IN DECEMBER 2007 Benazir Bhutto said, "I now think al-Qaeda can be marching on Islamabad in two to four years." Before this interview could even be published she was murdered, most likely by the Pakistani Taliban, an al-Qaeda ally. Benazir's words now look all too accurate. A jihadist victory in Pakistan, meaning the takeover of the nation by a militant Sunni movement led by the Taliban, would have devastating consequences. It would create the greatest threat the United States has yet to face in its war on terror. Pakistan as an Islamic-extremist safe haven would bolster al-Qaeda's capabilities tenfold. The jihadist threat bred in Afghanistan would be a cakewalk in comparison. The old Afghan sanctuary was remote, landlocked and weak; a new one in Pakistan would be in the Islamic mainstream with a modern communications and transportation infrastructure linking it to the world. The threat would be almost unfathomable. The implications would be literally felt around the globe. American options for dealing with such a state would be limited and costly.
The growing strength of the Taliban in Pakistan has raised the serious possibility of a jihadist takeover of the country. Even with the army's reluctant efforts in areas like the Swat Valley and sporadic popular revulsion with Taliban violence, at heart the country is unstable. A jihadist victory is neither imminent nor inevitable, but it is now a real possibility in the foreseeable future. This essay presumes (though does not predict) an Islamic-militant victory in Pakistan, examining how the country's creation of and collusion with extremist groups has left Islamabad vulnerable to an Islamist coup.
THE ORIGINS of today's crisis of course lie in the war against the Soviet occupation of Afghanistan. The modern global jihad began in the Afghan refugee camps of Pakistan's frontier lands along the one-thousand-five-hundred-mile border between the two countries. Volunteers from across the Islamic world came to fight with the Afghans. According to a senior Inter-Services Intelligence Directorate (ISI) commander at the time, the ISI trained eighty thousand fighters from forty-three countries.
Yet, this is not just about the fighters recruited, trained and radicalized by that battle. It is also a story of the "Islamization" of Pakistan's society-an Islamization that was supported by Pakistan's own president, Zia ul-Haq, and was used not only to fight the Red Army but also to create a warring corps that could violently enforce Islamabad's interests. And those interests lie more with defeating India than with controlling Kabul.
Zia predictably saw the Soviet invasion as part of a plot between Moscow and New Delhi to destroy Pakistan. He quietly began working with the CIA to help the mujahideen; while at home, Zia began the transition of the country from the soft-Muslim, even almost-secular, state of Mohammed Ali Jinnah, the founder of modern-day Pakistan, to a more fundamentalist Islam. The country became the Islamic Republic of Pakistan, the army became an instrument of jihad and the politics of Pakistan became Islamized. Zia, the hit of Washington, was feted in the White House. His repressive policies inside Pakistan, including harsh Islamic punishments; his immense expansion of the role of the ISI into domestic spying; and his systematic Islamization of Pakistani life went ignored. So too did the growth of a Kalashnikov culture in the western badlands and the breakdown of traditional order as millions of Afghan refugees poured into the country.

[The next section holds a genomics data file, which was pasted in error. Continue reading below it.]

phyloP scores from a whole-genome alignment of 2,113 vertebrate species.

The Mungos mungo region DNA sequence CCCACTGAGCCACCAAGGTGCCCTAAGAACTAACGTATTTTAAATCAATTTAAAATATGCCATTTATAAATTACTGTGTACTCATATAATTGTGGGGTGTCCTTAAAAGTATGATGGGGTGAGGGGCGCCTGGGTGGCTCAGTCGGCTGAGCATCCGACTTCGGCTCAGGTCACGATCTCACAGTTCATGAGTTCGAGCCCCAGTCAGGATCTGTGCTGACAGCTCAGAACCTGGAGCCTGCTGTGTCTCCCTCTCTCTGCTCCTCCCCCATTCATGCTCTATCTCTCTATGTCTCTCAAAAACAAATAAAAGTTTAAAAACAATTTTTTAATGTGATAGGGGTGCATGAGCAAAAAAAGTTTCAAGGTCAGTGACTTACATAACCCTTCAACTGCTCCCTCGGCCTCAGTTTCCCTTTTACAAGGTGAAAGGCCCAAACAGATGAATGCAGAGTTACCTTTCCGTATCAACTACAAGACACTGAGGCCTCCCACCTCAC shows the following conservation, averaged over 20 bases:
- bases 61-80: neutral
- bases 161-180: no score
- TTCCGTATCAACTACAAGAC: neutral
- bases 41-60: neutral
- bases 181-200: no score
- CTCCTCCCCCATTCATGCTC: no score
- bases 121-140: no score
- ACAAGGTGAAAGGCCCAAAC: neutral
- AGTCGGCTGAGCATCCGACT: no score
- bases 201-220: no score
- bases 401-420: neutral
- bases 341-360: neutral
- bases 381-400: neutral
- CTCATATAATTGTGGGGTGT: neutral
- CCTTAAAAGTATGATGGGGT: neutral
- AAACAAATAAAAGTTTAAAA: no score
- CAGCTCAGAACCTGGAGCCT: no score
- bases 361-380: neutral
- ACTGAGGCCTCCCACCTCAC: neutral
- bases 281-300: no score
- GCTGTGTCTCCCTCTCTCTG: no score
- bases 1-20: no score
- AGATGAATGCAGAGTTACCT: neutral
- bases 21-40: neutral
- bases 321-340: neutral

Over the objections of the more cautious professionals in the CIA, the United States provided Zia and the Pakistani intelligence service vast amounts of money and weapons. The Saudis became equal partners in the project, bringing even-more money, their Wahhabi Islamic faith and young volunteers like Osama bin Laden to the war effort. Thus was the groundwork laid for a radicalized and well-armed Pakistani state.
Once the Soviets were defeated, Pakistan's army and its ISI focused their sights back on their primary enemy-India. Employing the terror tactics and weaponry they acquired on the battlefields of Afghanistan, they went on to support an insurgency in Kashmir in the early 1990s, returning to help the Taliban take over most of Afghanistan a few years later. Finally, in the late 1990s they created terror groups based in the eastern Pakistani province of Punjab, like Lashkar-e-Taiba (LET) and Jaish-e-Muhammad (JEM), to take the war against their mortal enemy deep into India itself. Supporting asymmetric warfare is a tool to fight New Delhi. With an officer corps increasingly sympathetic to jihad, alliances with extremists were and are a natural fit.
And so Zia had helped create a fighting force that would become increasingly hard to control, let alone roll back. His successors found this out quickly enough. After Zia's death, Pakistani politics came to revolve around a struggle between Ms. Bhutto and her archrival Nawaz Sharif. Neither was competent as a manager of the nation. Both were mired in corruption. Neither controlled the army or the ISI, which went on to build a state within the state and engage in creating a host of private terrorist armies to fight India and gain control of Afghanistan.